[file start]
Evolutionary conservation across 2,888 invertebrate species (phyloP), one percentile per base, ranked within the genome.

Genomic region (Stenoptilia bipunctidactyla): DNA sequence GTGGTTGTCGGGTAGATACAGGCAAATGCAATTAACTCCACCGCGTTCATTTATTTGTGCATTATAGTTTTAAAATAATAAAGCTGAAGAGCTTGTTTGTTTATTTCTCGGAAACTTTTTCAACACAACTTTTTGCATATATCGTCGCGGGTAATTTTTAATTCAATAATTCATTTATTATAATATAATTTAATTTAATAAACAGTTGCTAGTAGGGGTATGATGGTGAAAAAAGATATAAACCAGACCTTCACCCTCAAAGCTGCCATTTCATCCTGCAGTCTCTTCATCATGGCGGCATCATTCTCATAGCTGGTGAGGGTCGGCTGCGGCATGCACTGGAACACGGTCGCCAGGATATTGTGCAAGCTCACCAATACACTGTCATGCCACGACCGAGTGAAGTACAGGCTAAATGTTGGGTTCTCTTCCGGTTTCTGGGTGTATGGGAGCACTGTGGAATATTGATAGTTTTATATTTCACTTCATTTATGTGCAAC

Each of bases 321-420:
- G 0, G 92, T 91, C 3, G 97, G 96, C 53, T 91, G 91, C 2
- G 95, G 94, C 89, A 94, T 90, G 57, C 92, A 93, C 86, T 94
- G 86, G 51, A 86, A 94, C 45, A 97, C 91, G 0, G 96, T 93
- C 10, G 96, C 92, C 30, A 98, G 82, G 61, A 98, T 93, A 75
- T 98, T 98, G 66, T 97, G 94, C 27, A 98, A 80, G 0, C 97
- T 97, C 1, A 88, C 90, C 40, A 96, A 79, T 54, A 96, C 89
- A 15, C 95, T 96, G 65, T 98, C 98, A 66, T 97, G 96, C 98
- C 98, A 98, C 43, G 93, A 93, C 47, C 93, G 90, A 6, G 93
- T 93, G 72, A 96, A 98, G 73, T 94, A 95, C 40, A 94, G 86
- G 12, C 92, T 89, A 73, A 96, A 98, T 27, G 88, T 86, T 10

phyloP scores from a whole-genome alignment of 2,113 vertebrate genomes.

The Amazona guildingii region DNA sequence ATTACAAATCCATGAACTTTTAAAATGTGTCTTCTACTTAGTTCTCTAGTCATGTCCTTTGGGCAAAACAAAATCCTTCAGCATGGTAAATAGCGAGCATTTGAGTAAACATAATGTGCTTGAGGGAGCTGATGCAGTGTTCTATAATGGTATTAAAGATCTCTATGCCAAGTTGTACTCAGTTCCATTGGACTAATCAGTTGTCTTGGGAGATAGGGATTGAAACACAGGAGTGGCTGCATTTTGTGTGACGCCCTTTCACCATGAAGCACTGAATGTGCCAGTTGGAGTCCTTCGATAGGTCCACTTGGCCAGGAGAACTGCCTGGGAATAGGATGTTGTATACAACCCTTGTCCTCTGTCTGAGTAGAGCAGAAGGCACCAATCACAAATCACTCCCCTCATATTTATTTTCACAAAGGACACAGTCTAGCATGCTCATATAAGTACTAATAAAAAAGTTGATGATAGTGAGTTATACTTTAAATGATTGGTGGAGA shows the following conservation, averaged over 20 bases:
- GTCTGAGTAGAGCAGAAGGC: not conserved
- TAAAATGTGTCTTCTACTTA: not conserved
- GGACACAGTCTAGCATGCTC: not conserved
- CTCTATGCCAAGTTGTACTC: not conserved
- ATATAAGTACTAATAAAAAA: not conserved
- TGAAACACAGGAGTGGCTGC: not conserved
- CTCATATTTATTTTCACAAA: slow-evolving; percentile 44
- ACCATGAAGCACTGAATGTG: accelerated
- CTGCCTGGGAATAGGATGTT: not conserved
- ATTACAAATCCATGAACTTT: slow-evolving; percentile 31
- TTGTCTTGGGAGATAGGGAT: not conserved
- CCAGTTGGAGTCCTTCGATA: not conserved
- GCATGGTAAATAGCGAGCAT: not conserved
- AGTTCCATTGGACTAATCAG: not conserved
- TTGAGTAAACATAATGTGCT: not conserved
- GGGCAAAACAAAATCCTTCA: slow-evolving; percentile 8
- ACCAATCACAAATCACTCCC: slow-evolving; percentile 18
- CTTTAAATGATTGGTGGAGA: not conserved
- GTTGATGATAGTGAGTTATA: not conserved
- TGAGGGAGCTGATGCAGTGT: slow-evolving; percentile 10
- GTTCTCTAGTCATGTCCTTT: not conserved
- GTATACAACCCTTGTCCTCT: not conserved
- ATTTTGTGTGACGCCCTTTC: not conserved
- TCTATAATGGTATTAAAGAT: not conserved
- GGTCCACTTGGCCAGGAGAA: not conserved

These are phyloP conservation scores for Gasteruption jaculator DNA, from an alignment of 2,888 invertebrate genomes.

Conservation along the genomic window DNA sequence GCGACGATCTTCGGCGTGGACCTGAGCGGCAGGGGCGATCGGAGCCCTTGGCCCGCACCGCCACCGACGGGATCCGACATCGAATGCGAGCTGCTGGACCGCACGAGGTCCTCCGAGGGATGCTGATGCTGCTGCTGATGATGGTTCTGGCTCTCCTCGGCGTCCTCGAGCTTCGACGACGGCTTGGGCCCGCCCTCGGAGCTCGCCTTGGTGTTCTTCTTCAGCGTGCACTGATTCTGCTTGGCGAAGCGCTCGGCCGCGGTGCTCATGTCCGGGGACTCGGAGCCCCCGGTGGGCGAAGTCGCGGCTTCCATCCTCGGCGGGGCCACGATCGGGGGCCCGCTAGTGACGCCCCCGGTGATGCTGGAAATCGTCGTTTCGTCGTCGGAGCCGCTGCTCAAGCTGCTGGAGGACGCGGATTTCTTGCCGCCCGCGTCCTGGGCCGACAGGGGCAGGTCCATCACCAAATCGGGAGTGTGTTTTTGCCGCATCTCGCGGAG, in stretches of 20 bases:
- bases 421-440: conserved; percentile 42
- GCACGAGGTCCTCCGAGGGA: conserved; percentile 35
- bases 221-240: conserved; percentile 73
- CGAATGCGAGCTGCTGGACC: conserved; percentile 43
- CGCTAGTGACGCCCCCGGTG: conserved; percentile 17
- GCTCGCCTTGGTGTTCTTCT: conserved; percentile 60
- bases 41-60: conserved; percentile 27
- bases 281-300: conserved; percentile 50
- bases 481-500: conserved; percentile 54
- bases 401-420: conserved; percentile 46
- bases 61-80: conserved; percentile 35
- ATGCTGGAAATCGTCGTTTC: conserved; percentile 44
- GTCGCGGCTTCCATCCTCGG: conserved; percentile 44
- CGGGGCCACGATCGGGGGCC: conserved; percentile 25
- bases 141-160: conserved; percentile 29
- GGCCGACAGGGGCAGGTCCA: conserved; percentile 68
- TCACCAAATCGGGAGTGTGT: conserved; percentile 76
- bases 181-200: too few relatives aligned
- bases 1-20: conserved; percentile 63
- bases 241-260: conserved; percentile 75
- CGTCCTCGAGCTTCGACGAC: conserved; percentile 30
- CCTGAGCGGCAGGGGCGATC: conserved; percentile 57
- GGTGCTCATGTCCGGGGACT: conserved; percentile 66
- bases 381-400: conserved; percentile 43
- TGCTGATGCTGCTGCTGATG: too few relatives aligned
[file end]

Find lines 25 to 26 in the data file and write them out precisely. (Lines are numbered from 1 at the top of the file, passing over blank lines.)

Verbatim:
- ATTACAAATCCATGAACTTT: slow-evolving; percentile 31
- TTGTCTTGGGAGATAGGGAT: not conserved